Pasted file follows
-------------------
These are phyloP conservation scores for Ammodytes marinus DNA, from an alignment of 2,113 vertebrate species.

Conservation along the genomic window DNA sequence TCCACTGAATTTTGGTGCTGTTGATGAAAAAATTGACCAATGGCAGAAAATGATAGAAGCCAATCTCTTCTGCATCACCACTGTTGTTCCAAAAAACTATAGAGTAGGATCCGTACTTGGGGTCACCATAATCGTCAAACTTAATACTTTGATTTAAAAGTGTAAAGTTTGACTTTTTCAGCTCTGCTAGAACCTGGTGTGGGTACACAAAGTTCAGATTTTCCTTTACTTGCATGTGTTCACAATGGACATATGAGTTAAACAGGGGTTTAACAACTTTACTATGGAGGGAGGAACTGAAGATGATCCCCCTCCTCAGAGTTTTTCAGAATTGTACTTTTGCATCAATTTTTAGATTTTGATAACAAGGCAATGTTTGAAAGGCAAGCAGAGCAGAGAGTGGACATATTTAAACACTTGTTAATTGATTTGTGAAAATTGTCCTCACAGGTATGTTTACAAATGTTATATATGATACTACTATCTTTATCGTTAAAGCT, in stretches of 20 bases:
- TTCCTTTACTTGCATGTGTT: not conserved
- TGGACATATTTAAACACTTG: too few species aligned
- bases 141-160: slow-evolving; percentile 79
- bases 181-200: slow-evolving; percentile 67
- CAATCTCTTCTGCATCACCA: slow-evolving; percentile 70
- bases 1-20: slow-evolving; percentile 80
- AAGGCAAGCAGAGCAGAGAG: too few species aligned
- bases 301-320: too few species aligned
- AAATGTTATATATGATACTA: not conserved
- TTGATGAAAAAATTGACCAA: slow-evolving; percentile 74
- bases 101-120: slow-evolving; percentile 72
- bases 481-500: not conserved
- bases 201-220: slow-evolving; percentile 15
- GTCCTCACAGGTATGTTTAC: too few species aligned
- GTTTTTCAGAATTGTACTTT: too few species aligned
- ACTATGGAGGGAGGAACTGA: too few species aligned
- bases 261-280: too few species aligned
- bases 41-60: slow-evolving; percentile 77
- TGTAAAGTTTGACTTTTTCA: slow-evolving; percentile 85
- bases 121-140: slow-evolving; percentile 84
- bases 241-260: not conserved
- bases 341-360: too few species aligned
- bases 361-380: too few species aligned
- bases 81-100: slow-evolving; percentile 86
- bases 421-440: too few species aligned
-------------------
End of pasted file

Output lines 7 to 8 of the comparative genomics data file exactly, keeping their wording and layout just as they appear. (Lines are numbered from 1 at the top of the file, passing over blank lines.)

- CAATCTCTTCTGCATCACCA: slow-evolving; percentile 70
- bases 1-20: slow-evolving; percentile 80